0 1 2 3 0 1 2 3 4 5 6 7 8 9 0 1 2 3 4 5 6 7 8 9 0 1 2 3 4 5 6 7 8 9 0 1 +-+-+-+-+-+-+-+-+-+-+-+-+-+-+-+-+-+-+-+-+-+-+-+-+-+-+-+-+-+-+-+-+ | Length | Class-Num (1) | C-Type (1) | +-+-+-+-+-+-+-+-+-+-+-+-+-+-+-+-+-+-+-+-+-+-+-+-+-+-+-+-+-+-+-+-+ | IPv4 Notify Node Address | +-+-+-+-+-+-+-+-+-+-+-+-+-+-+-+-+-+-+-+-+-+-+-+-+-+-+-+-+-+-+-+-+ IPv4 Notify Node Address: 32 bits The IP address of the node that should be notified when generating an error message. o IPv6 Notify Request Object 0 1 2 3 0 1 2 3 4 5 6 7 8 9 0 1 2 3 4 5 6 7 8 9 0 1 2 3 4 5 6 7 8 9 0 1 +-+-+-+-+-+-+-+-+-+-+-+-+-+-+-+-+-+-+-+-+-+-+-+-+-+-+-+-+-+-+-+-+ | Length | Class-Num (2) | C-Type (2) | +-+-+-+-+-+-+-+-+-+-+-+-+-+-+-+-+-+-+-+-+-+-+-+-+-+-+-+-+-+-+-+-+ | | | IPv6 Notify Node Address | | | | | +-+-+-+-+-+-+-+-+-+-+-+-+-+-+-+-+-+-+-+-+-+-+-+-+-+-+-+-+-+-+-+-+ IPv6 Notify Node Address: 16 bytes The IP address of the node that should be notified when generating an error message. If a message contains multiple Notify_Request objects, only the first object is meaningful. Subsequent Notify_Request objects MAY be ignored and SHOULD NOT be propagated.
A node receiving a message containing a Notify Request object SHOULD store the Notify Node Address in the corresponding state block. If the node is a transit node, it SHOULD also included a Notify Request object in the outgoing Path or Resv message. The outgoing Notify Node Address MAY be updated based on local policy. Note that the inclusion of a Notify Request object does not guarantee that a Notify message will be generated. RFC2205]; or (b) encapsulated in a new IP header whose destination is equal to the target IP address. Regardless of the transmission mechanism, nodes receiving a Notify message not destined to the node forward the message, unmodified, towards the target. To support reliable delivery of the Notify message, an Ack Message [RFC2961] is used to acknowledge the receipt of a Notify Message. See [RFC2961] for details on reliable RSVP message delivery.
<notify session list> ::= [ <notify session list> ] <upstream notify session> | <downstream notify session> <upstream notify session> ::= <SESSION> [ <ADMIN_STATUS> ] [<POLICY_DATA>...] <sender descriptor> <downstream notify session> ::= <SESSION> [<POLICY_DATA>...] <flow descriptor list> The ERROR_SPEC object specifies the error and includes the IP address of either the node that detected the error or the link that has failed. See ERROR_SPEC definition in [RFC2205]. The MESSAGE_ID and related objects are defined in [RFC2961] and are used when [RFC2961] is supported. RFC2961]. Upon receiving a Notify message, the Notify Node SHOULD send a corresponding Ack message.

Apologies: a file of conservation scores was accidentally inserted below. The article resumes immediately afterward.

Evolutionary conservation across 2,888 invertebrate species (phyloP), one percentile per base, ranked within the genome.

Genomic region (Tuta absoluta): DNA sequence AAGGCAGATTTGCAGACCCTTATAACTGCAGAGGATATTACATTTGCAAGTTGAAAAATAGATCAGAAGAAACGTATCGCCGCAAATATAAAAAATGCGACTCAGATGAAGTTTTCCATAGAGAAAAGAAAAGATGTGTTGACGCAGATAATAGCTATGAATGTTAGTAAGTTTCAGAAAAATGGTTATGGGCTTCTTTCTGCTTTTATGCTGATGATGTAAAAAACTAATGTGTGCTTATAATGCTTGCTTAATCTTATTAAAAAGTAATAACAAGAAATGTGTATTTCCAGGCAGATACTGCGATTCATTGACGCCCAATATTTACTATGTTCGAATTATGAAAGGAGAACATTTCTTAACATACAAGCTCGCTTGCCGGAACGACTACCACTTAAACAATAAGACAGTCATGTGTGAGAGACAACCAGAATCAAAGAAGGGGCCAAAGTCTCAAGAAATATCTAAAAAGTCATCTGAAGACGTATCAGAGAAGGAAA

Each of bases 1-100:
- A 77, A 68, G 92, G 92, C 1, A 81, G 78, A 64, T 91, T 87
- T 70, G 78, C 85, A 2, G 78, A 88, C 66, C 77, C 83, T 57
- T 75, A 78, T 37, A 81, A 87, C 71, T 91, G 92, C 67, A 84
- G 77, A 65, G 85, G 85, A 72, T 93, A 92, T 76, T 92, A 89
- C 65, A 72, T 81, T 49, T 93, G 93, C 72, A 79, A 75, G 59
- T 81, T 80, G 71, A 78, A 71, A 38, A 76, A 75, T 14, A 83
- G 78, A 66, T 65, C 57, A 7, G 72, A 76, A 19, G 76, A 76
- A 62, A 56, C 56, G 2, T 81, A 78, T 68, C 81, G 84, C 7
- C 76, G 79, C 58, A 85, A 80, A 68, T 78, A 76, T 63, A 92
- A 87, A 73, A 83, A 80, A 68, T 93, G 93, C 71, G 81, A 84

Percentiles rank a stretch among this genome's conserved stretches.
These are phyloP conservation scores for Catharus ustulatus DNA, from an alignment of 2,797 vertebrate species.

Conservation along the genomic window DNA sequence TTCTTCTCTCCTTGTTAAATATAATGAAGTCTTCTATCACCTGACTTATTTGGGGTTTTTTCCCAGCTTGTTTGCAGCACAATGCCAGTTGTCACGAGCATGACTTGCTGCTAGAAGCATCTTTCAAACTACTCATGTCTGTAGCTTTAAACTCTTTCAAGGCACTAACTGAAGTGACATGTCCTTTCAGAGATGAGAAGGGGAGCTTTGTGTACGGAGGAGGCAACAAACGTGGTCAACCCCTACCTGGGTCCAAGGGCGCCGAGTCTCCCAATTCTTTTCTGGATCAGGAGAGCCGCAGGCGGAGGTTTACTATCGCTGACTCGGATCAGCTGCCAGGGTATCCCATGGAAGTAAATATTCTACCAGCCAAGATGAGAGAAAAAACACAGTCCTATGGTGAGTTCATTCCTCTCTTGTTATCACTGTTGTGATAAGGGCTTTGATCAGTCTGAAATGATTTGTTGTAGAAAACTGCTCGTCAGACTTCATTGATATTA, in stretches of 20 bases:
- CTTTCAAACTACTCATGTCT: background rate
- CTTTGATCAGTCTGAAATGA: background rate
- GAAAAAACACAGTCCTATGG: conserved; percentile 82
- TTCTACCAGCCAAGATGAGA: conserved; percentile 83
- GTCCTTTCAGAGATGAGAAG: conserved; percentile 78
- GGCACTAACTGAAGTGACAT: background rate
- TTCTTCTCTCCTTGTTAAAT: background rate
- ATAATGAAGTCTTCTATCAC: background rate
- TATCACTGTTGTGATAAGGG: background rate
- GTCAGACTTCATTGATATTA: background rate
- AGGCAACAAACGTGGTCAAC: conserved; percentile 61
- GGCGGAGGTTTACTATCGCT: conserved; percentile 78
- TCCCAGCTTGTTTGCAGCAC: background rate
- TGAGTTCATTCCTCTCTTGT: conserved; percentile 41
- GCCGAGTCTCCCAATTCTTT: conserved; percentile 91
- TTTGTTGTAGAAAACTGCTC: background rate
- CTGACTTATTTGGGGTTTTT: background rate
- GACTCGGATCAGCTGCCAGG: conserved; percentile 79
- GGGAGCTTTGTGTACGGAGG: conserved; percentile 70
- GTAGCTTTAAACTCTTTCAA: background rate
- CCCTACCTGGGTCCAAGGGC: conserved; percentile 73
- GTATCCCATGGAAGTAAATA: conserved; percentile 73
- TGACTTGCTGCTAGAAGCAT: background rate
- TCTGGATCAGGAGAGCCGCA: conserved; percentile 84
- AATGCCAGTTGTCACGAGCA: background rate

RFC2205] is sent hop-by-hop to the source of the associated Path message. Intermediate nodes may inspect this message, but take no action upon it. In an environment where Path messages are routed according to an IGP and that route may change dynamically, this behavior is a fine design choice. However, when RSVP is used with explicit routes, it is often the case that errors can only be corrected at the source node or some other node further upstream. In order to clean up resources, the source must receive the PathErr and then either send a PathTear (or wait for the messages to timeout). This causes idle resources to be held longer than necessary and increases control message load. In a situation where the control plane is attempting to recover from a serious outage, both the message load and the delay in freeing resources hamper the ability to rapidly reconverge. The situation can be greatly improved by allowing state to be removed by intermediate nodes on certain error conditions. To facilitate this a new flag is defined in the ERROR_SPEC object. The two currently defined ERROR_SPEC objects (IPv4 and IPv6 error spec objects) each contain a one byte flag field. Within that field two flags are defined. This specification defines a third flag, 0x04, Path_State_Removed. The semantics of the Path_State_Removed flag are simply that the node forwarding the error message has removed the Path state associated with the PathErr. By default, the Path_State_Removed flag is always set to zero when generating or forwarding a PathErr message. A node which encounters an error MAY set this flag if the error results in the associated Path state being discarded. If the node setting the flag is not the session endpoint, the node SHOULD generate a corresponding PathTear. A node receiving a PathErr message containing an ERROR_SPEC object with the Path_State_Removed flag set MAY also remove the associated Path state. If the Path state is removed the Path_State_Removed flag SHOULD be set in the outgoing PathErr message. A node which does not remove the associated Path state MUST NOT set the Path_State_Removed flag. A node that receives an error with the Path_State_Removed flag set to zero MUST NOT set this flag unless it also generates a corresponding PathTear message. Note that the use of this flag does not result in any interoperability incompatibilities.